High-school junior Aza Holmes, fan of bad poetry, Dr. Pepper, and her beat-up car Harold, has, like every normal adolescent, some irrational fears. But hers are worse. She has intense germophobia, which keeps her from other normal teenage activities: friendships, adventures, and especially kissing her first boyfriend.
Aza’s struggle to escape the “tightening spiral” of her anxiety disorder is the focus of popular young adult fiction author John Green’s latest novel, “Turtles All the Way Down,” a coming-of-age story through which Green serves as equal parts author, teacher, therapist, and poetry professor. I read the story for a Christmastime walk down memory lane. I emerged disoriented, wondering whether as a teenager I, like Green, had confused relatable life advice with good storytelling.
In classic YA fashion, Aza is a smart, eloquent teenager with real problems — and interesting ones. She obsessively researches bacteria that live in the human body. She picks open a callus on her thumb, cleans it, and applies new bandages, over and over again. She could be played by a young Emma Watson; she would not be out of place in “The Perks of Being a Wallflower,” a novel-turned-movie in the same coming-of-age vein from a few years ago.
By novel six, there is a recognizable brand to Green’s characters, and Aza and co. partake in typical Greennesses: They are precocious, articulate, honest, emotional, troubled. They come from broken homes at mediocre high schools in nondescript cities. But they love their small families and friend groups something fierce, and they talk with them about poetry, philosophy, and cosmological models with equal earnestness. Aza’s new boyfriend Davis has a poetry blog, which features Shakespeare, Woolf, and Plath; he writes poems with odd rhyme schemes because “That’s like life; it rhymes, but not in the way you expect.” He and Aza use metaphors to shape their struggles; Aza adapts Yeats’s “The Second Coming” by describing her mental state not as a “widening,” but a “tightening gyre.”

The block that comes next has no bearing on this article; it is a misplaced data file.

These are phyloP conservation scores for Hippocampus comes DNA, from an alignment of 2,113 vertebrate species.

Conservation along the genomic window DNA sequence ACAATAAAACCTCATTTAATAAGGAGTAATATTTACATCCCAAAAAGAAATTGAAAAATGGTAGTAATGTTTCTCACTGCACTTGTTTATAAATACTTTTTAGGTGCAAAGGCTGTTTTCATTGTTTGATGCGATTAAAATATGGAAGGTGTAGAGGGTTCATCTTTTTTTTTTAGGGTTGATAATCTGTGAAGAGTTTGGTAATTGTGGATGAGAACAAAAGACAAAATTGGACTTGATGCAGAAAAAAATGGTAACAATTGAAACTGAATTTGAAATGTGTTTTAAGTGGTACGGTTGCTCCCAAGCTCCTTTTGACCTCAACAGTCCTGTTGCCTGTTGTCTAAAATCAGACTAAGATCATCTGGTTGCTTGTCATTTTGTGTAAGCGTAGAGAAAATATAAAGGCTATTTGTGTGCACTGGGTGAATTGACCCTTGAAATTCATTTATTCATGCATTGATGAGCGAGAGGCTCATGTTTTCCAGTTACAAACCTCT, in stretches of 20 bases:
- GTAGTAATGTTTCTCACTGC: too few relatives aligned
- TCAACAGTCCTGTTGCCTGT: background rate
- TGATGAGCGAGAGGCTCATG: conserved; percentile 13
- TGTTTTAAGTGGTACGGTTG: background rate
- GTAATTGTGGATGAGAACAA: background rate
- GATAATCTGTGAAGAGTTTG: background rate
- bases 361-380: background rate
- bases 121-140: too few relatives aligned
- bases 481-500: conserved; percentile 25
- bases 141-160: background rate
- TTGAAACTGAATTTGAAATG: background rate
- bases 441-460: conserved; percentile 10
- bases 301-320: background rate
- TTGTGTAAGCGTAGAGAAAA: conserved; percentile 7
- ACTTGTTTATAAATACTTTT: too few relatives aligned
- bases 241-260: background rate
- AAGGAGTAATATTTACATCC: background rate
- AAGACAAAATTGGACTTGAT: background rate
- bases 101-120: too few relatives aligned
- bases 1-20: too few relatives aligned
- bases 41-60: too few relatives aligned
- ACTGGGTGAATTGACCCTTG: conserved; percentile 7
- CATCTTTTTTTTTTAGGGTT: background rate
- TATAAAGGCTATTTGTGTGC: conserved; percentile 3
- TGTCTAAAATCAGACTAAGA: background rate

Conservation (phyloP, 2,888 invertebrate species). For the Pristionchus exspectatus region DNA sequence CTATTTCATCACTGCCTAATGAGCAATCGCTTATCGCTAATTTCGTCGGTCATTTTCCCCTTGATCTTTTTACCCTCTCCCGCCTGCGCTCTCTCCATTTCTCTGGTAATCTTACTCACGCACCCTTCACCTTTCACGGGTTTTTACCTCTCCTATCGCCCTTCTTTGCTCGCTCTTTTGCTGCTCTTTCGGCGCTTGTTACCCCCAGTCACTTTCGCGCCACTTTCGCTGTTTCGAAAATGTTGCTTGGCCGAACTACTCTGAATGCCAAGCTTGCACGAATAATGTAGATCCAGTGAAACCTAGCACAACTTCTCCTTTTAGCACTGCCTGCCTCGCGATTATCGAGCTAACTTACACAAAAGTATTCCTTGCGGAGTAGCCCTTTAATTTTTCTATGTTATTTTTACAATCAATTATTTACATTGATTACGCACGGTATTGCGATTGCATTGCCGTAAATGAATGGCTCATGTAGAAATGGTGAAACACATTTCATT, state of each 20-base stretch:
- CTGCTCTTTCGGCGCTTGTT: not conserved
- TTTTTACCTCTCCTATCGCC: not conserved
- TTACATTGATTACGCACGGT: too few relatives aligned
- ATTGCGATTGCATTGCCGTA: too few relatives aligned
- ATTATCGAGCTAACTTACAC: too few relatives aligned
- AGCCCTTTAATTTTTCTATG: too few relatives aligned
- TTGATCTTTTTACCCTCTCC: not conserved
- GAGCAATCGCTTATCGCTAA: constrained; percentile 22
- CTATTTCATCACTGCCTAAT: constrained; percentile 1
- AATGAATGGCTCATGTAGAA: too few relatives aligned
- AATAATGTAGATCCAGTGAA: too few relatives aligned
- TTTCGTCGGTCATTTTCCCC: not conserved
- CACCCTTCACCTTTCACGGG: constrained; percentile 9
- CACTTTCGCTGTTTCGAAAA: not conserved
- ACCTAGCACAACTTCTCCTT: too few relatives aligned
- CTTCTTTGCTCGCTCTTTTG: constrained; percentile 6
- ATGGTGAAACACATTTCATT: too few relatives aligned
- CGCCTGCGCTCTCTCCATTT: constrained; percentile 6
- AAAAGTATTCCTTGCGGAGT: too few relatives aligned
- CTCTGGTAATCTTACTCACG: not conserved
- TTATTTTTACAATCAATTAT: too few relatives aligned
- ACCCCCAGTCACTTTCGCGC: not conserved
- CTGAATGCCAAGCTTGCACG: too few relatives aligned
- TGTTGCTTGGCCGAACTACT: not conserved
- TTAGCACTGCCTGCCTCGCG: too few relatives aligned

Precocious, perhaps, but not foreign to the teenage experience. Having put in some time as a pretentious teenage girl myself, I can attest that glossing adolescent crises with classic literature is a coping mechanism for the few, the chosen, the afflicted among bookworms.
But in popular young adult literature?